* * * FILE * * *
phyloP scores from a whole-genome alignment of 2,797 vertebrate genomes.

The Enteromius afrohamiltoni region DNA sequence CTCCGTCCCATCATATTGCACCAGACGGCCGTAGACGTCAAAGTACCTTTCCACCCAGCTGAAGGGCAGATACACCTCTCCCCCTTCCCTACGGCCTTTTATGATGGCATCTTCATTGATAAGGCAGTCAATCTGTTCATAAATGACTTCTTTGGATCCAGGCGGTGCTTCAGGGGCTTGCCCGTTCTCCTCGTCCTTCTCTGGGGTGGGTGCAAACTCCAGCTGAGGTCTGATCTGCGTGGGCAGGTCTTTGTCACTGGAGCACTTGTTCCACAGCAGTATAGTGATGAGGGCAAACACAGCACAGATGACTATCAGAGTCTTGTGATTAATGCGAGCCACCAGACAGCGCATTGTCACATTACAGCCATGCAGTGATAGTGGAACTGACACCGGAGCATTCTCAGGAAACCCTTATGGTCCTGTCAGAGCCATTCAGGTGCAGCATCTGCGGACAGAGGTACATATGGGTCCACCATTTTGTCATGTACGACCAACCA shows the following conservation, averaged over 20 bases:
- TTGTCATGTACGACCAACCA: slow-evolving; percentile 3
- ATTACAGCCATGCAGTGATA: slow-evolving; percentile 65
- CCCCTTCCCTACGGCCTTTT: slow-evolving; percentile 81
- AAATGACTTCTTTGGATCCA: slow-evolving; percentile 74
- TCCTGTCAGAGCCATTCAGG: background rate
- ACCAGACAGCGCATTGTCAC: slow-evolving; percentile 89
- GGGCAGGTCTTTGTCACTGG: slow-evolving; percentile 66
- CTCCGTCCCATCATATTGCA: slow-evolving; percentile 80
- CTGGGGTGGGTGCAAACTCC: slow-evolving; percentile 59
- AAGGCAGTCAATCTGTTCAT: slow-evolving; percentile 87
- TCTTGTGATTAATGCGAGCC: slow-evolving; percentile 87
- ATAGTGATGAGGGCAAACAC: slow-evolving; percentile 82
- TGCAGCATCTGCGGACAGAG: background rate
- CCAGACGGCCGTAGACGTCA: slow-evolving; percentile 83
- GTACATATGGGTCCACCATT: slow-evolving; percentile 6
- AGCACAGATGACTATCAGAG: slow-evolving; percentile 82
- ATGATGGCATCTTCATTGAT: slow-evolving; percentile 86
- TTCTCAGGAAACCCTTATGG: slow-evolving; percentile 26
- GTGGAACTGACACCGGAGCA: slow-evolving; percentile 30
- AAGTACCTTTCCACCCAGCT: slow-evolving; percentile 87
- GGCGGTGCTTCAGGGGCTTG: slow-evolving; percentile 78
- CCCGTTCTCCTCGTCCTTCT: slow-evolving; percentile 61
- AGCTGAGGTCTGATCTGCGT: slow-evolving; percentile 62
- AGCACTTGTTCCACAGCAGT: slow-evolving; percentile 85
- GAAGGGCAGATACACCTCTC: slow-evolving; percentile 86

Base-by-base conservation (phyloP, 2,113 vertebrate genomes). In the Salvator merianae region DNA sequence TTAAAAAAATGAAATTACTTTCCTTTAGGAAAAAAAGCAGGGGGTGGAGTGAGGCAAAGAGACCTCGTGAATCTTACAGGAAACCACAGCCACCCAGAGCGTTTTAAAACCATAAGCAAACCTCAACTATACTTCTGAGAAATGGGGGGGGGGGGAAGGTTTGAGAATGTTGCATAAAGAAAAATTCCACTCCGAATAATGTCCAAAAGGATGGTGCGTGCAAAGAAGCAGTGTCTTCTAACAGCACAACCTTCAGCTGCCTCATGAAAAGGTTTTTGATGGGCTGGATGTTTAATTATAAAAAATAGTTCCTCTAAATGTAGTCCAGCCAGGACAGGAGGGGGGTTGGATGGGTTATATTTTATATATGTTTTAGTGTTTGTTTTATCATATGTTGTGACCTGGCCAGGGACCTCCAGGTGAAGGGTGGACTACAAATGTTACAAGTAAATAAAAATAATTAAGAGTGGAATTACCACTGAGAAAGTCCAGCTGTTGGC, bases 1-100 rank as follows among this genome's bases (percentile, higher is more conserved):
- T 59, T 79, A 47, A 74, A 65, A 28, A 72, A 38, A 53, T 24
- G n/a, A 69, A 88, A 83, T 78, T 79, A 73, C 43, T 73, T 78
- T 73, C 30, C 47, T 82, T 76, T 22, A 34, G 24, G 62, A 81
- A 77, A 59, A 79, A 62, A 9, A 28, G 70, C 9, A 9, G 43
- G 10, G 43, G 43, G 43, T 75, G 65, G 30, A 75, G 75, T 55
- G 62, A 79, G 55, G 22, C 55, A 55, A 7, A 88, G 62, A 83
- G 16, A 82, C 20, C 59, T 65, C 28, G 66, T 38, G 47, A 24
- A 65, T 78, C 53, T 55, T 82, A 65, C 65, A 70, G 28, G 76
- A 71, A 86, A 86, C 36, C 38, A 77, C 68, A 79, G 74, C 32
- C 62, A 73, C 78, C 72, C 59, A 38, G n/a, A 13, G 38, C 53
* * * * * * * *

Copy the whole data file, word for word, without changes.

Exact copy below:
phyloP scores from a whole-genome alignment of 2,797 vertebrate genomes.

The Enteromius afrohamiltoni region DNA sequence CTCCGTCCCATCATATTGCACCAGACGGCCGTAGACGTCAAAGTACCTTTCCACCCAGCTGAAGGGCAGATACACCTCTCCCCCTTCCCTACGGCCTTTTATGATGGCATCTTCATTGATAAGGCAGTCAATCTGTTCATAAATGACTTCTTTGGATCCAGGCGGTGCTTCAGGGGCTTGCCCGTTCTCCTCGTCCTTCTCTGGGGTGGGTGCAAACTCCAGCTGAGGTCTGATCTGCGTGGGCAGGTCTTTGTCACTGGAGCACTTGTTCCACAGCAGTATAGTGATGAGGGCAAACACAGCACAGATGACTATCAGAGTCTTGTGATTAATGCGAGCCACCAGACAGCGCATTGTCACATTACAGCCATGCAGTGATAGTGGAACTGACACCGGAGCATTCTCAGGAAACCCTTATGGTCCTGTCAGAGCCATTCAGGTGCAGCATCTGCGGACAGAGGTACATATGGGTCCACCATTTTGTCATGTACGACCAACCA shows the following conservation, averaged over 20 bases:
- TTGTCATGTACGACCAACCA: slow-evolving; percentile 3
- ATTACAGCCATGCAGTGATA: slow-evolving; percentile 65
- CCCCTTCCCTACGGCCTTTT: slow-evolving; percentile 81
- AAATGACTTCTTTGGATCCA: slow-evolving; percentile 74
- TCCTGTCAGAGCCATTCAGG: background rate
- ACCAGACAGCGCATTGTCAC: slow-evolving; percentile 89
- GGGCAGGTCTTTGTCACTGG: slow-evolving; percentile 66
- CTCCGTCCCATCATATTGCA: slow-evolving; percentile 80
- CTGGGGTGGGTGCAAACTCC: slow-evolving; percentile 59
- AAGGCAGTCAATCTGTTCAT: slow-evolving; percentile 87
- TCTTGTGATTAATGCGAGCC: slow-evolving; percentile 87
- ATAGTGATGAGGGCAAACAC: slow-evolving; percentile 82
- TGCAGCATCTGCGGACAGAG: background rate
- CCAGACGGCCGTAGACGTCA: slow-evolving; percentile 83
- GTACATATGGGTCCACCATT: slow-evolving; percentile 6
- AGCACAGATGACTATCAGAG: slow-evolving; percentile 82
- ATGATGGCATCTTCATTGAT: slow-evolving; percentile 86
- TTCTCAGGAAACCCTTATGG: slow-evolving; percentile 26
- GTGGAACTGACACCGGAGCA: slow-evolving; percentile 30
- AAGTACCTTTCCACCCAGCT: slow-evolving; percentile 87
- GGCGGTGCTTCAGGGGCTTG: slow-evolving; percentile 78
- CCCGTTCTCCTCGTCCTTCT: slow-evolving; percentile 61
- AGCTGAGGTCTGATCTGCGT: slow-evolving; percentile 62
- AGCACTTGTTCCACAGCAGT: slow-evolving; percentile 85
- GAAGGGCAGATACACCTCTC: slow-evolving; percentile 86

Base-by-base conservation (phyloP, 2,113 vertebrate genomes). In the Salvator merianae region DNA sequence TTAAAAAAATGAAATTACTTTCCTTTAGGAAAAAAAGCAGGGGGTGGAGTGAGGCAAAGAGACCTCGTGAATCTTACAGGAAACCACAGCCACCCAGAGCGTTTTAAAACCATAAGCAAACCTCAACTATACTTCTGAGAAATGGGGGGGGGGGGAAGGTTTGAGAATGTTGCATAAAGAAAAATTCCACTCCGAATAATGTCCAAAAGGATGGTGCGTGCAAAGAAGCAGTGTCTTCTAACAGCACAACCTTCAGCTGCCTCATGAAAAGGTTTTTGATGGGCTGGATGTTTAATTATAAAAAATAGTTCCTCTAAATGTAGTCCAGCCAGGACAGGAGGGGGGTTGGATGGGTTATATTTTATATATGTTTTAGTGTTTGTTTTATCATATGTTGTGACCTGGCCAGGGACCTCCAGGTGAAGGGTGGACTACAAATGTTACAAGTAAATAAAAATAATTAAGAGTGGAATTACCACTGAGAAAGTCCAGCTGTTGGC, bases 1-100 rank as follows among this genome's bases (percentile, higher is more conserved):
- T 59, T 79, A 47, A 74, A 65, A 28, A 72, A 38, A 53, T 24
- G n/a, A 69, A 88, A 83, T 78, T 79, A 73, C 43, T 73, T 78
- T 73, C 30, C 47, T 82, T 76, T 22, A 34, G 24, G 62, A 81
- A 77, A 59, A 79, A 62, A 9, A 28, G 70, C 9, A 9, G 43
- G 10, G 43, G 43, G 43, T 75, G 65, G 30, A 75, G 75, T 55
- G 62, A 79, G 55, G 22, C 55, A 55, A 7, A 88, G 62, A 83
- G 16, A 82, C 20, C 59, T 65, C 28, G 66, T 38, G 47, A 24
- A 65, T 78, C 53, T 55, T 82, A 65, C 65, A 70, G 28, G 76
- A 71, A 86, A 86, C 36, C 38, A 77, C 68, A 79, G 74, C 32
- C 62, A 73, C 78, C 72, C 59, A 38, G n/a, A 13, G 38, C 53